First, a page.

Natural and conflict related hazards in Asia-Pacific: risk assessment and mitigation measures for natural and conflict related hazards in Asia-Pacific

Natural and conflict related hazards in Asia-Pacific: risk assessment and mitigation measures for natural and conflict related hazards in Asia-Pacific

Can policy measures designed to enhance disaster preparedness help mitigate the risk of armed conflict?

Natural hazards, driven by geological and hydrological processes, affect many countries in Asia. This report presents the results of a previous study that aimed to quantify the risk posed by earthquake, flood, landslide, cyclone and tropical storm, tsunami, and drought in the Asia-Pacific countries. In addition, the report examines the issue of social unrest in the form of intra-state armed conflict.

The paper suggests three key pillars for the reduction of risks  associated with natural hazards in developing countries:

  • hazard and risk assessment
  • implementing structural and non-structural risk mitigation measures, including early warning systems
  • strengthening national coping capacity to address a wide range of hazards, especially rare events like tsunamis
Highlighting the issue of risk mitigation, the paper shows that it includes:
  • geo-technical measures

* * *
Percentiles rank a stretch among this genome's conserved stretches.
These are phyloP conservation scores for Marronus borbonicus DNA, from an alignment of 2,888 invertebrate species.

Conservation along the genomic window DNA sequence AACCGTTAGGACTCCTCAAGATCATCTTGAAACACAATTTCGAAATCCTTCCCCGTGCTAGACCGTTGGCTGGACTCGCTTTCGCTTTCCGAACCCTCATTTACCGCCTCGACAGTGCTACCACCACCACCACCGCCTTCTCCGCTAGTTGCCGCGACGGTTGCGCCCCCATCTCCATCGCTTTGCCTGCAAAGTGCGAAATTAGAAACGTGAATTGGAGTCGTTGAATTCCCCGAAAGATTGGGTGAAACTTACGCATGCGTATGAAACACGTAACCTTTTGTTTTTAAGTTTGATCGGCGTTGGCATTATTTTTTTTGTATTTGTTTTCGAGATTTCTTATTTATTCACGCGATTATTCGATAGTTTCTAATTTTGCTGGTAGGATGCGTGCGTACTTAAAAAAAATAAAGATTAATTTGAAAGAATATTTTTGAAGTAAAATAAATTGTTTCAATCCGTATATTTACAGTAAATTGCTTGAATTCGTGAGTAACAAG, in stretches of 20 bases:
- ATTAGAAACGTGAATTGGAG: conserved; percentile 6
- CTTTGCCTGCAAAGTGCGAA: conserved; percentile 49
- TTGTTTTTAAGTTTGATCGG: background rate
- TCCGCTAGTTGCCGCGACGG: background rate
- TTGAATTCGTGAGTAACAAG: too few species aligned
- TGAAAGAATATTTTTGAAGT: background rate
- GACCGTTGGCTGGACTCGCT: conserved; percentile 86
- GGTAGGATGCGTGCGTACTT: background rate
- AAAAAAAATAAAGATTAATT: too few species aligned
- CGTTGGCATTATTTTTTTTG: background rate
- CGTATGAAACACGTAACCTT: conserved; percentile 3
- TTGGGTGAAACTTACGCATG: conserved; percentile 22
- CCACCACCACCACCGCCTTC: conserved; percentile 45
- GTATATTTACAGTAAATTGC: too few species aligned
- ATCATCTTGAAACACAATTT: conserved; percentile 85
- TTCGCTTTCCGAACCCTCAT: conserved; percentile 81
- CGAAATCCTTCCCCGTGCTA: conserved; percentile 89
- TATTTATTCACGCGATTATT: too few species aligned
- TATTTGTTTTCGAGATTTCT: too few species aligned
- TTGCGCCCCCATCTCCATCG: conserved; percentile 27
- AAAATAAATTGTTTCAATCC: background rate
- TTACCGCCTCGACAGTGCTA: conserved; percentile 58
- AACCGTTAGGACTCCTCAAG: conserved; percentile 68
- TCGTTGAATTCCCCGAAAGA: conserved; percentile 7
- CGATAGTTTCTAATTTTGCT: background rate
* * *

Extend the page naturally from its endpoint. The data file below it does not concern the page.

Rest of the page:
• political measures
  • legal measures
  • administrative measures
Mitigation also includes efforts to influence the lifestyle and behaviour of endangered populations in order to reduce the risk. On the other hand, international cooperation and support are highly desirable. The capacity building initiatives should focus on institutions dealing with disaster risks and disaster situations in terms of:
  • risk assessment and communication
  • risk mitigation
  • disaster preparedness
  • warning and response
  • recovery enhancement
Furthermore, the paper reveals that implementing policy measures designed to enhance disaster preparedness are also likely to mitigate the hazard of armed conflict. In this sense, it notes that although the connection between natural disasters and armed conflict is poorly understood, it is well known that natural disasters can work to trigger the onset of armed conflicts. Alternatively, natural disasters can exacerbate the background factors associated with such clashes.
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